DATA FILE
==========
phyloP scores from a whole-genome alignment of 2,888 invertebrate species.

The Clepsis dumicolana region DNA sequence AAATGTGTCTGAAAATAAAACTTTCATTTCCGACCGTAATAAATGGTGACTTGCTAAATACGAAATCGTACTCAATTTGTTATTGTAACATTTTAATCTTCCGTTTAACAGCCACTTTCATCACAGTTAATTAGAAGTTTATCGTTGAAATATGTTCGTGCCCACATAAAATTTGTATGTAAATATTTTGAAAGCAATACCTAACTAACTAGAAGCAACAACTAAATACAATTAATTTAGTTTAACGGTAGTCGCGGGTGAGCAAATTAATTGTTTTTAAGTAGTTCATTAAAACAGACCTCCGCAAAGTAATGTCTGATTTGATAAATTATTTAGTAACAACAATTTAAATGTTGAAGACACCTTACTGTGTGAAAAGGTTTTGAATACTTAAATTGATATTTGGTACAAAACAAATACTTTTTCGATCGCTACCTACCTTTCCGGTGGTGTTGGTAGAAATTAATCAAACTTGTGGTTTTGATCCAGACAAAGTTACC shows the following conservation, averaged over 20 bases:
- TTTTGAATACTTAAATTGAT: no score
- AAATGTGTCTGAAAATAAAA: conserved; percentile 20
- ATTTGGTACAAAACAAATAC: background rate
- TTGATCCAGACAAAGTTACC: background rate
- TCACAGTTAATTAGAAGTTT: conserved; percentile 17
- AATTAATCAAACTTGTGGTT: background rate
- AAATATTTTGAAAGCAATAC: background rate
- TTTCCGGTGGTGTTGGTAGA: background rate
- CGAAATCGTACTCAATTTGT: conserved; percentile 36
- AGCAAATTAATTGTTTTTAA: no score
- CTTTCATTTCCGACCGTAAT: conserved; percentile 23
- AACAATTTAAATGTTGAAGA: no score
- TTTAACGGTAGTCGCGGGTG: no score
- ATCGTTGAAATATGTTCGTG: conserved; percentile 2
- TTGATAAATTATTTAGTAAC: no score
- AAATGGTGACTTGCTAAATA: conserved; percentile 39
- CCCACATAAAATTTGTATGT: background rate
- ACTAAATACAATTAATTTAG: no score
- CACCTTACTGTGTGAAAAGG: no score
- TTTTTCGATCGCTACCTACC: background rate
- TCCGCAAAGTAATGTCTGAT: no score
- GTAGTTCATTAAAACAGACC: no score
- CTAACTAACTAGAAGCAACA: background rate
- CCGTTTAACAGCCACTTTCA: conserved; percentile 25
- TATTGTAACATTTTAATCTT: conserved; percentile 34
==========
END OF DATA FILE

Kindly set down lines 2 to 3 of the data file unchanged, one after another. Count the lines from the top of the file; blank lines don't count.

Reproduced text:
The Clepsis dumicolana region DNA sequence AAATGTGTCTGAAAATAAAACTTTCATTTCCGACCGTAATAAATGGTGACTTGCTAAATACGAAATCGTACTCAATTTGTTATTGTAACATTTTAATCTTCCGTTTAACAGCCACTTTCATCACAGTTAATTAGAAGTTTATCGTTGAAATATGTTCGTGCCCACATAAAATTTGTATGTAAATATTTTGAAAGCAATACCTAACTAACTAGAAGCAACAACTAAATACAATTAATTTAGTTTAACGGTAGTCGCGGGTGAGCAAATTAATTGTTTTTAAGTAGTTCATTAAAACAGACCTCCGCAAAGTAATGTCTGATTTGATAAATTATTTAGTAACAACAATTTAAATGTTGAAGACACCTTACTGTGTGAAAAGGTTTTGAATACTTAAATTGATATTTGGTACAAAACAAATACTTTTTCGATCGCTACCTACCTTTCCGGTGGTGTTGGTAGAAATTAATCAAACTTGTGGTTTTGATCCAGACAAAGTTACC shows the following conservation, averaged over 20 bases:
- TTTTGAATACTTAAATTGAT: no score